Skip to main content

Pinterest makes a push into ecommerce with “Buy” button

Pinterest mobile
Possibly an attempt to generate affiliate revenue through user pinned content, Pinterest is planning on launching a “Buy” button on the site that will give users the ability to purchase items without actually leaving Pinterest. Aiming for an unnamed 2015 release date within the next six months, the company will likely run a trial of the service with users to gauge interest. Assuming users actually purchase items through Pinterest using the new functionality, the social network could take a small percentage of those sales through affiliate relationships with retailers.

First reported by Re/code, Stripe is reported to handle all currency transactions. This is the same service that’s being used by Twitter and Facebook to process purchases. Hypothetically, retailers will be able to take significant advantage of a purchasing function on the company’s official Pinterest page. For instance, a brand like L.L Bean could add the Buy button to all products and attempt to generate sales within the 5.3 million users that follow the company’s page.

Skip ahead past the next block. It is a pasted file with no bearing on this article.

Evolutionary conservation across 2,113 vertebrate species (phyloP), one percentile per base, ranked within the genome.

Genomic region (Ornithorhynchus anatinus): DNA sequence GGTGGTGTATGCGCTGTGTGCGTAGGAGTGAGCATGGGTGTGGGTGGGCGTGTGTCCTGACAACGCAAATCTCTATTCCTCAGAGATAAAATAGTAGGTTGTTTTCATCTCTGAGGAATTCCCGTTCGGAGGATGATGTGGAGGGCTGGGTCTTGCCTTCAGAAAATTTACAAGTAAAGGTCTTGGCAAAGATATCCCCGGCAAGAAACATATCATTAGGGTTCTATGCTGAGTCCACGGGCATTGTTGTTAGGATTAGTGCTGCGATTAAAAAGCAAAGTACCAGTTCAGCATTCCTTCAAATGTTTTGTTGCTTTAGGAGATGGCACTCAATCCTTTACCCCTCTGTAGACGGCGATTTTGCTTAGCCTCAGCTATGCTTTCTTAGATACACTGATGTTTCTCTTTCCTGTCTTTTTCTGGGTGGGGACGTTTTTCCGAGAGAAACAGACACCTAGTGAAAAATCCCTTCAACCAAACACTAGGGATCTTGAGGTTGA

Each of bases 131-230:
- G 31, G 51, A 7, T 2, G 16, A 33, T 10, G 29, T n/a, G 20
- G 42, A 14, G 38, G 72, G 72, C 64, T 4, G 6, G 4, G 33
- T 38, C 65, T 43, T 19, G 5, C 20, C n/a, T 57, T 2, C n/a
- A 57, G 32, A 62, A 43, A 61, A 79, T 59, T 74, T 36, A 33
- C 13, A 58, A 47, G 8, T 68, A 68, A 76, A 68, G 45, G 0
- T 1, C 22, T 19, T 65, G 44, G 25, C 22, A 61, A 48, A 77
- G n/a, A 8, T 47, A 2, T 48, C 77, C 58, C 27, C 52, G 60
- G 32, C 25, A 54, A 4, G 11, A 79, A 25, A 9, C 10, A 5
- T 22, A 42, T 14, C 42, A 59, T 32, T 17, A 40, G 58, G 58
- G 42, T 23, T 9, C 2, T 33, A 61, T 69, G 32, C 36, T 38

It’s likely that Pinterest will limit usage of the Buy button to retailers that are capable of fulfilling orders promptly and leave all communication about the order up to the retailer. Opening up the purchasing function to a larger audience, such as Etsy or eBay sellers, could become problematic due to a larger number of logistics issues with order fulfillment.

It’s also likely that Pinterest will have a significant focus on mobile platforms when launching the Buy button, specifically because 75 percent of all traffic to the site comes through smartphones, tablets and other mobile devices.

When asked about the new Buy button, a Pinterest representative declined to comment to Re/code. Instead, the representative released a statement which read “Part of our strategy to help people discover new things, save them, and do these things in real life has always been to make Pins more useful.”

Editors' Recommendations